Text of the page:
Firefox 3.1 Facing Late Arrival; Will It Ship With TraceMonkey?
According to the forum posts the article points to, both Firefox developers and those focusing specifically on TraceMonkey agree that a decision has to be made -- but whether it's better to release Firefox 3.1 without TraceMonkey, release Firefox with TraceMonkey disabled by default, or give the developers a set amount of time before making the decision at all -- might be a sticking point.
Mozilla's vice president of engineering, Mike Shaver, says that pulling TraceMonkey from Firefox 3.1 is unlikely, and that in the grand scheme of things, it's better to release the browser working well, no matter how long it takes. I agree with this line of thought to some extent -- an application that isn't usable shouldn't be rushed to market simply to reach a deadline. But the browser market is a little different -- with competition from Chrome, and Internet Explorer 8's release coming up quickly -- would Mozilla do better to finish up and release what is already a fairly solid product, and continue to work on TraceMonkey until it's ready for integration?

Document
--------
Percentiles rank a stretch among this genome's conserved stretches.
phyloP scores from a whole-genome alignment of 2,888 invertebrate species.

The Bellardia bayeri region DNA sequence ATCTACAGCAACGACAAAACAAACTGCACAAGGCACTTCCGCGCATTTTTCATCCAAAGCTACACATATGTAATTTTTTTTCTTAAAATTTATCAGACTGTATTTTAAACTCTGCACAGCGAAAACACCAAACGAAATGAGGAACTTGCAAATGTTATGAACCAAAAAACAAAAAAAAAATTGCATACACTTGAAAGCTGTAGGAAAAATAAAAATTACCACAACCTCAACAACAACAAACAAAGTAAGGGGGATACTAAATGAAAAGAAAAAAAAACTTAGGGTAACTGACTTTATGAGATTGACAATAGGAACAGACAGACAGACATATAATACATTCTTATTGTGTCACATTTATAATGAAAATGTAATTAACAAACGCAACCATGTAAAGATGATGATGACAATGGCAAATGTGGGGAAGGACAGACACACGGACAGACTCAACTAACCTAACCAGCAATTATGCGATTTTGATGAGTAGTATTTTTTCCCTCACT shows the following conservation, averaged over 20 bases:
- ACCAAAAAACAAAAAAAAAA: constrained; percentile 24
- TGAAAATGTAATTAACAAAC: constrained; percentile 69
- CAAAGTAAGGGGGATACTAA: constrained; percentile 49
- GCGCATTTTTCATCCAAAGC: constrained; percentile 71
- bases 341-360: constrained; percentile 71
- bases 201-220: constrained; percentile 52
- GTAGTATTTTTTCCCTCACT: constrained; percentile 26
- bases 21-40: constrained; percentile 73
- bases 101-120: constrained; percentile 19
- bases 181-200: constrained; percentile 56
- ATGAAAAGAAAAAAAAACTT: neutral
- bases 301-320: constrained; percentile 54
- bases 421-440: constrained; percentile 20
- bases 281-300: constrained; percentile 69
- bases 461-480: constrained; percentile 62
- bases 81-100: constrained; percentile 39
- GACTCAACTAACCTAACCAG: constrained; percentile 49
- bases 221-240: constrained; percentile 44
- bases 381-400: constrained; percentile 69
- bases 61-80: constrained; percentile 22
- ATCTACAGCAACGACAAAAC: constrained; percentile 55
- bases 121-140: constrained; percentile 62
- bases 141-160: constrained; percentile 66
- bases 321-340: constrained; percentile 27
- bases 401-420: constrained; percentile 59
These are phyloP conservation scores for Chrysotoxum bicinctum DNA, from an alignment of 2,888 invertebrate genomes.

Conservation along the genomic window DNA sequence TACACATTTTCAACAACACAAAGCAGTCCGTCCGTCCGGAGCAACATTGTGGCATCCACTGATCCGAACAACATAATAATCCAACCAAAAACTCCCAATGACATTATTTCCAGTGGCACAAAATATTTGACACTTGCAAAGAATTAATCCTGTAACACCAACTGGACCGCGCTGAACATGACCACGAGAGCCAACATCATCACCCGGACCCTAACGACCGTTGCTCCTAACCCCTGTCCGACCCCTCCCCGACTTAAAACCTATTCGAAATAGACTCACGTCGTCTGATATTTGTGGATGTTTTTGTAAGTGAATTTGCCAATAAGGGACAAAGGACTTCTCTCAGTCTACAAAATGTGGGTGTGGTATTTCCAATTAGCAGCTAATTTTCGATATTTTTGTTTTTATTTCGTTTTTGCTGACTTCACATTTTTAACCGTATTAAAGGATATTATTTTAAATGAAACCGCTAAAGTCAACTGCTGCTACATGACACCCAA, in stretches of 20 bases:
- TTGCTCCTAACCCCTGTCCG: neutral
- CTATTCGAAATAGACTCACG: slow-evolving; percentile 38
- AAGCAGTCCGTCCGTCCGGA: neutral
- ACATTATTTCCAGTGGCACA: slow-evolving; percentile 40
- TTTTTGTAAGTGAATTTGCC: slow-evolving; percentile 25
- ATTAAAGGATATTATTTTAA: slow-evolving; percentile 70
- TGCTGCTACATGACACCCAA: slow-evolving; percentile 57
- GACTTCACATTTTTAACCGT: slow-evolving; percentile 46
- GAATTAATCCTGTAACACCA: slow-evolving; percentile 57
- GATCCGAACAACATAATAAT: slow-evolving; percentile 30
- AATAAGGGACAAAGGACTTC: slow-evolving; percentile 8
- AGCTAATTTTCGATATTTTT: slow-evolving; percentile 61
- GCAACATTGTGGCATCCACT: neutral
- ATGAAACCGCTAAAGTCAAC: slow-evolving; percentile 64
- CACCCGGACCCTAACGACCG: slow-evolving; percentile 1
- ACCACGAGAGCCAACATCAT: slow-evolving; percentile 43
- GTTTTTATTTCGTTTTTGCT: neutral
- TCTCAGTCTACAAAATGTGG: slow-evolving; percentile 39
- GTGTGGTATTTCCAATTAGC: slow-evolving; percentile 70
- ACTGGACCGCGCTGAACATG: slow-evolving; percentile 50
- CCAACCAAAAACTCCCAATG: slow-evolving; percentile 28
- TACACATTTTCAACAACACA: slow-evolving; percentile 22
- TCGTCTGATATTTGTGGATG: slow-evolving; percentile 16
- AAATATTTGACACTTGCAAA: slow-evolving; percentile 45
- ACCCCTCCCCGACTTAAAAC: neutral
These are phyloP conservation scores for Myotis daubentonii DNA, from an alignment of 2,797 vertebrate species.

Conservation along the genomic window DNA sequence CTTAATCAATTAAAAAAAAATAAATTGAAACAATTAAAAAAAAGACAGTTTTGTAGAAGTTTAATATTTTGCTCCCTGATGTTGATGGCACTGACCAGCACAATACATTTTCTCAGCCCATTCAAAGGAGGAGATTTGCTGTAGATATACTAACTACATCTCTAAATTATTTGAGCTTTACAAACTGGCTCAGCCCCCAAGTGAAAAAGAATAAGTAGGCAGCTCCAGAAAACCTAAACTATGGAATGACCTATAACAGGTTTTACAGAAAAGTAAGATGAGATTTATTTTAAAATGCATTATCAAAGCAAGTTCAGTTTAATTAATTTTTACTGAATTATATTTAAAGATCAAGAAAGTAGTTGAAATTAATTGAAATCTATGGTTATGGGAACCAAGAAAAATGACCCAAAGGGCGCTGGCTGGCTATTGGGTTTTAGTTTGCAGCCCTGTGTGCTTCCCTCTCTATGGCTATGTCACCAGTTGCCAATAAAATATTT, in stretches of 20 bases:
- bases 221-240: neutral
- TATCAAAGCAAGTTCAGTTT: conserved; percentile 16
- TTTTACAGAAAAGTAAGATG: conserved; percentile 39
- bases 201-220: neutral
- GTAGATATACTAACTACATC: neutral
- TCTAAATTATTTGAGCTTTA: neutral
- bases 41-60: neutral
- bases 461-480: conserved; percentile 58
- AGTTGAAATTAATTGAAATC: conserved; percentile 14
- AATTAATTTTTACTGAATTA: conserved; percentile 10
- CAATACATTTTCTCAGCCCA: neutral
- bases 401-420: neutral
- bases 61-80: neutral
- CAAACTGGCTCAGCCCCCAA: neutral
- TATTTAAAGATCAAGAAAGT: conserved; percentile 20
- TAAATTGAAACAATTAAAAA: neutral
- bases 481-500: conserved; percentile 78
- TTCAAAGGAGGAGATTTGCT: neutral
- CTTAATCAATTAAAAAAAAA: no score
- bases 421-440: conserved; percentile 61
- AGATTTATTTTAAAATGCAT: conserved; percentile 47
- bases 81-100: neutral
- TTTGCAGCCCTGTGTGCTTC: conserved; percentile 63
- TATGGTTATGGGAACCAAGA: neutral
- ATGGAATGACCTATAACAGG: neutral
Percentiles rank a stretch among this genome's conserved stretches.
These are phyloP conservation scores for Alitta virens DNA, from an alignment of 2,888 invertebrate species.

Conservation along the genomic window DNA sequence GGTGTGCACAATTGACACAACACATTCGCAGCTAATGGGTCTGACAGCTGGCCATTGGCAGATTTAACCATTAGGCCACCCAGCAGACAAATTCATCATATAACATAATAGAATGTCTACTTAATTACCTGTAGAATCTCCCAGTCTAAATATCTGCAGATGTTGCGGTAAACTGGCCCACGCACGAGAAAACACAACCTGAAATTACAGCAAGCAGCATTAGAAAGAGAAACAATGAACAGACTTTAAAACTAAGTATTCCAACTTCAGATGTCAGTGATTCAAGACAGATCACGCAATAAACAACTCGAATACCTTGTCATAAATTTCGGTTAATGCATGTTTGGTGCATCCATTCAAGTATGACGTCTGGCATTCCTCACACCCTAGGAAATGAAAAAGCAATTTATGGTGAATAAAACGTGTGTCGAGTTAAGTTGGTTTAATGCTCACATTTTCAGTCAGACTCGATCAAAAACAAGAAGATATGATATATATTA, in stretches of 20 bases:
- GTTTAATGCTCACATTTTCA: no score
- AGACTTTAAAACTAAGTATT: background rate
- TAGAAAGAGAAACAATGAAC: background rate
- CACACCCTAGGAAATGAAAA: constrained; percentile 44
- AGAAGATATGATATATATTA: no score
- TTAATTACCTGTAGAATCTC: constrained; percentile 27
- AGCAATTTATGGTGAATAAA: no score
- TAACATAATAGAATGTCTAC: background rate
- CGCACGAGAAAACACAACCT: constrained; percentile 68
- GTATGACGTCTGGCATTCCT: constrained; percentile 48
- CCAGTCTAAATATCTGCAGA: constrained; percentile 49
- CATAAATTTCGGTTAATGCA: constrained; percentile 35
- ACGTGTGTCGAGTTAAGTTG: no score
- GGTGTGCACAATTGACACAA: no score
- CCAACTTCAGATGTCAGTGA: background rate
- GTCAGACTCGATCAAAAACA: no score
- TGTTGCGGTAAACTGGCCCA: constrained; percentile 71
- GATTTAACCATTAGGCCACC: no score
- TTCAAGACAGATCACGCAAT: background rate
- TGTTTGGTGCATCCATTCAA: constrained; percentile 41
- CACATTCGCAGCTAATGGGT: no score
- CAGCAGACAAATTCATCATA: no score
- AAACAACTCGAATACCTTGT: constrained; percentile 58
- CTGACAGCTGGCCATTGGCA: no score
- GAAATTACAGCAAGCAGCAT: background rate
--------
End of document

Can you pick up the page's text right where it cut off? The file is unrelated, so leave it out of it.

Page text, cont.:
It's a tough call, because at the very least, it means Mozilla has to re-imagine what it ideally wanted the 3.1 release to be -- and determine what it's willing to put on hold until a later release. That is, without a doubt, disappointing for all the development teams involved. Waiting until Mozilla's vision of 3.1 is realized perfectly, however, is potentially dangerous.
Shaver emphasizes that the developer discussions aren't a "revolt" -- I believe this wholeheartedly. It seems a good sign -- that the developers (and management) are passionate, enthusiastic, and willing to discuss (maybe heatedly, at times) the software they are working on.
Mozilla says that it's likely now that Firefox 3.1 will ship in the second quarter of this year, and will probably see another beta version or two before it is ready for the release candidate designation.